NEW YORK (AFP) — Bling-encrusted ruby slippers in homage to "The Wizard of Oz" and a doff of the hat to the Romans with silk togas signed BCBG-Max Azria kicked off New York Fashion Week on Friday.
"I love this brand... it's so European," oozed Irishwoman Naomi McMahon as she watched models parade the catwalks in Azria's creations, one of the first spring collections to be presented at the fashion rendezvous.
Along with solid-color, bare-shoulder silk toga dresses, the Tunisian-born Azria offered frocks and gowns made with reams of draped satin, and skimpy shorts-sets, all set off by platform sandals or dizzyingly high two-tone heels.
The BCBG-Max Azria collection was one of a dozen presented to an avid public and press in tents in Bryant Park, in the heart of Manhattan, on the first day of the week-long extravaganza.
Taking opening-day pride of place, footwear had its very own exhibit at fashion week.
Dozens of designers, including Jimmy Choo, Sergio Rossi and Stuart Weizman, had been commissioned by the Swarovski crystal company to create a pair of shoes in tribute to the ruby slippers that Dorothy, played by Judy Garland in "The Wizard of Oz," clicked together three times when reciting "There's no place like home."
The movie classic marks its 70th anniversary next year.
New York Fashion Week will maintain its high-energy pace of around a dozen catwalk presentations a day until September 12.
On Saturday, French sportswear brand Lacoste will show its spring 2009 collection, followed the next day by US fashion heavyweights Donna Karan and Diane von Furstenberg.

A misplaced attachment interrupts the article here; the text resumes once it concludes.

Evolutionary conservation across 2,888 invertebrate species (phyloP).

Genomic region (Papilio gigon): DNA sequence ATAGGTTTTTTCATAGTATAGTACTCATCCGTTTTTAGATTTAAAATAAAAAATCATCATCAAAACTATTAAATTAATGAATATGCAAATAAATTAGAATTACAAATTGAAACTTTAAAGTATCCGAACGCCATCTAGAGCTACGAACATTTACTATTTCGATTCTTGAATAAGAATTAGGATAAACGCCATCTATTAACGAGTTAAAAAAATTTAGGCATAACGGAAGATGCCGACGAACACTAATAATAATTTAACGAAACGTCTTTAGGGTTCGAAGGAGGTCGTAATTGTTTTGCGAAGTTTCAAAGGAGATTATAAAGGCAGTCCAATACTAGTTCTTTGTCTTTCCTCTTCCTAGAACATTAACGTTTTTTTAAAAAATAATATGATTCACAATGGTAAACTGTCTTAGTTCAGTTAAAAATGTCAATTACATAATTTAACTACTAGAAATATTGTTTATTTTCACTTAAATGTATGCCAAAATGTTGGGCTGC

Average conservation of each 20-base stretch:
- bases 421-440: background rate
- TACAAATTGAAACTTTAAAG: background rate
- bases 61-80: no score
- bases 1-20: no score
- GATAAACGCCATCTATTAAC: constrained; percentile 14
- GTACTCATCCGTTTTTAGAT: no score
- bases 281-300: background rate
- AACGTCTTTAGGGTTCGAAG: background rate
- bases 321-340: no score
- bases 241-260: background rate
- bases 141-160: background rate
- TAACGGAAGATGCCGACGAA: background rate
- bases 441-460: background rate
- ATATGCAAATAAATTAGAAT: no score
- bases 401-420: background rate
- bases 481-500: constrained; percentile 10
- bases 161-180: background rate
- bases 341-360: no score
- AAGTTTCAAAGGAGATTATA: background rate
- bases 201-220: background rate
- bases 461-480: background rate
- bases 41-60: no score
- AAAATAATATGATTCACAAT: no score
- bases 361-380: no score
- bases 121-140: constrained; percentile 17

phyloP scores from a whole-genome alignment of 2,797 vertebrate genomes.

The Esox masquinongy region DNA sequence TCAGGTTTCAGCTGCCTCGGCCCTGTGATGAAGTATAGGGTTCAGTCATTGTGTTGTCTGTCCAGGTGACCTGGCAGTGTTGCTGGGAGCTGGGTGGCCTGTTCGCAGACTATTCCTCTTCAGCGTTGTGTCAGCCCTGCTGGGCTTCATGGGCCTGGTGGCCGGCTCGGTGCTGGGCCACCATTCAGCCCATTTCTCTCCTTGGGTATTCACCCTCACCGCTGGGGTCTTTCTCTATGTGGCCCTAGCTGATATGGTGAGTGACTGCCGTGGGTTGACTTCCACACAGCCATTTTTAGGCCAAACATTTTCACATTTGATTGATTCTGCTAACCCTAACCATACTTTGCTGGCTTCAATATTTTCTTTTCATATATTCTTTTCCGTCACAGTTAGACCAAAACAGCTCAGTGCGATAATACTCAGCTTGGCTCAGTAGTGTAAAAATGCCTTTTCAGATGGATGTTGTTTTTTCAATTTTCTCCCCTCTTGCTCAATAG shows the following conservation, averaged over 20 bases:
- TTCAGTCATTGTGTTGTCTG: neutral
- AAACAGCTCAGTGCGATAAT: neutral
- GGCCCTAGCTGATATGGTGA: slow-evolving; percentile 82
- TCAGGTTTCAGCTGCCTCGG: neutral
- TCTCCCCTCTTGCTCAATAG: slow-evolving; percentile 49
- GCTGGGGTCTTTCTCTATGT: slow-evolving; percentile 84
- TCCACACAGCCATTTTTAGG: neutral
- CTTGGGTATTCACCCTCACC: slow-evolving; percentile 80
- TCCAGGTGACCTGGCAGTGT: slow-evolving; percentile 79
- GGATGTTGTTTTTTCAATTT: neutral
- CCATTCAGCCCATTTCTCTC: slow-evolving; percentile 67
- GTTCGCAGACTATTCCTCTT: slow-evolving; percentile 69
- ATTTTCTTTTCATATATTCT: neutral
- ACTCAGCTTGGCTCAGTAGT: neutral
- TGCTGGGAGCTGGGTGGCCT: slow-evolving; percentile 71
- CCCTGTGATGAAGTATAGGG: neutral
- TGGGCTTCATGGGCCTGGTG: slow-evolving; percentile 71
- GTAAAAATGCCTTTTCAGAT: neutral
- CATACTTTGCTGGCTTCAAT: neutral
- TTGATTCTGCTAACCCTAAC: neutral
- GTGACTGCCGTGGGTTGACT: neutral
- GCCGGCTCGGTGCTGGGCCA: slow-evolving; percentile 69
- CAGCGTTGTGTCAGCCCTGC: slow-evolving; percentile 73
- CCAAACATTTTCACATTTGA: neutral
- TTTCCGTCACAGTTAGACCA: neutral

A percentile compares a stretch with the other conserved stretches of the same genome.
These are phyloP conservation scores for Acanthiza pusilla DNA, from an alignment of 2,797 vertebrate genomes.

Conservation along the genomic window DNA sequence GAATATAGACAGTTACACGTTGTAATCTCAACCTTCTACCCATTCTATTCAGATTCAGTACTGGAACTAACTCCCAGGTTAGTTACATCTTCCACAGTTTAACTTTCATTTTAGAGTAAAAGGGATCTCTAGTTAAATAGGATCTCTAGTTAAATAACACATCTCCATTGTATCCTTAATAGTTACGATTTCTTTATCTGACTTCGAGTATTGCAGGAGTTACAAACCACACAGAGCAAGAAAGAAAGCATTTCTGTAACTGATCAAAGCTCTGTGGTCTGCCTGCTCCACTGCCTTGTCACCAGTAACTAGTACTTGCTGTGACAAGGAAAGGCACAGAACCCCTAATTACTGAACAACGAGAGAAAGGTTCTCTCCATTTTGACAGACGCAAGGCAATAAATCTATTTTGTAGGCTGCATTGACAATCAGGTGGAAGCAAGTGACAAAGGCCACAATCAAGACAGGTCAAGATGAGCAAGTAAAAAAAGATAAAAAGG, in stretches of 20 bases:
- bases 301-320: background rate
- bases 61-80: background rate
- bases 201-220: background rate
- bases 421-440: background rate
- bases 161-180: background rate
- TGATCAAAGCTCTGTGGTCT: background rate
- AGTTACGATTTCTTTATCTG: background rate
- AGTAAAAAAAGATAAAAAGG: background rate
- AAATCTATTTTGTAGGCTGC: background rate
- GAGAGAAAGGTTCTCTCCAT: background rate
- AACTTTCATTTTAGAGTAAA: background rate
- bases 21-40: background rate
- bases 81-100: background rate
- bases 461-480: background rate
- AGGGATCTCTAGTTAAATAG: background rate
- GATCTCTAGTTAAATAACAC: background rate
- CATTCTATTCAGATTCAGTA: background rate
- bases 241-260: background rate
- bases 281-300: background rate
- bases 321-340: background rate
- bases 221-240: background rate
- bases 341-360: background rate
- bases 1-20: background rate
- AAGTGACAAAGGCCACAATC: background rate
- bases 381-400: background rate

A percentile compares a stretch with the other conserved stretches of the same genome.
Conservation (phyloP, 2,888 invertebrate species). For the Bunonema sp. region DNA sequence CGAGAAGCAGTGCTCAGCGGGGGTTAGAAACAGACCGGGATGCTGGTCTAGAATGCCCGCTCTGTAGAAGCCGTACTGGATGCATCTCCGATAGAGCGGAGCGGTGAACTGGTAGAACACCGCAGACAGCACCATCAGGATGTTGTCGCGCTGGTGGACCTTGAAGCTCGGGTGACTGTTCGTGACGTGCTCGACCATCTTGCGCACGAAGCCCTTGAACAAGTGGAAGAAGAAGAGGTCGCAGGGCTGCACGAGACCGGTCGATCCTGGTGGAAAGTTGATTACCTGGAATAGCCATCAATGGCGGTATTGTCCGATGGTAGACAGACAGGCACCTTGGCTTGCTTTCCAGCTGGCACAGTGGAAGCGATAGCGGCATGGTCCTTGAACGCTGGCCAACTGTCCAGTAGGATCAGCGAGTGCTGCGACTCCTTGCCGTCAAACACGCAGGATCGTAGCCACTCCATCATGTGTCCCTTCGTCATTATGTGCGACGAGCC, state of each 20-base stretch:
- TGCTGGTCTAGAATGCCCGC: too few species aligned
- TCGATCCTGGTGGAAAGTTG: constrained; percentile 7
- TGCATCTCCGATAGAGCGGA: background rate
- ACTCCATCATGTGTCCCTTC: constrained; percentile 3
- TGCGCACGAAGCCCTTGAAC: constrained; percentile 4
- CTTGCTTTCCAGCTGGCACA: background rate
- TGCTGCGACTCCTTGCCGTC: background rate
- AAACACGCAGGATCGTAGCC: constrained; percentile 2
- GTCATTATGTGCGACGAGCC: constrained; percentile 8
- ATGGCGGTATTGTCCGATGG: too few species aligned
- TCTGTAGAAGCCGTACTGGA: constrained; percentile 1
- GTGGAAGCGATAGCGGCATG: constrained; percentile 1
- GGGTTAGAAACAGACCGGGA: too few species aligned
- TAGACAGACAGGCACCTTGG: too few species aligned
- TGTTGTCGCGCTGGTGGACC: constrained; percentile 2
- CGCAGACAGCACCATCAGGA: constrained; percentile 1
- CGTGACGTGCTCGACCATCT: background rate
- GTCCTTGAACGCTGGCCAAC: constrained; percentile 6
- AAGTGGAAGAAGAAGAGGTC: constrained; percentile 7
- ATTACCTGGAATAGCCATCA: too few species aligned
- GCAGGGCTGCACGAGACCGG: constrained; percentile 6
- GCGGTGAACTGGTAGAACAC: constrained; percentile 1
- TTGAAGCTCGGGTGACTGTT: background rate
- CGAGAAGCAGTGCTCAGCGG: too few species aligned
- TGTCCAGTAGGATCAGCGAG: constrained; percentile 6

After days spent eyeing or pounding the catwalks in the park, fashionistas can retire to one of many soirees organized around New York.
On the eve of Fashion Week, Christie's, the auction house, held one such function in its sprawling ground floor viewing hall.
Guests, including rising top model Agyness Deyn, sipped champagne and sparkling water at an evening exhibit of vintage clothing by Pierre Cardin and Paco Rabanne, which Christie's London will put under the hammer next month.
Blocks away in the gallery-rich Chelsea neighborhood, a party thrown by Mini Cooper -- the trendy British car -- on a terrace overlooking the Hudson River was overflowing and unable to accommodate all its would-be guests.
"Don't worry, it's New York. Walk a few blocks and you will find another party," New York magazine advised those who were turned away.
"Be confident, dress appropriately, pair up with someone who knows someone and bring business cards. It can work," wrote the magazine, which has compiled a list of all the happenings in New York's five boroughs to fete the must-have shoes and flimsy frocks everyone will be clamoring for next spring.
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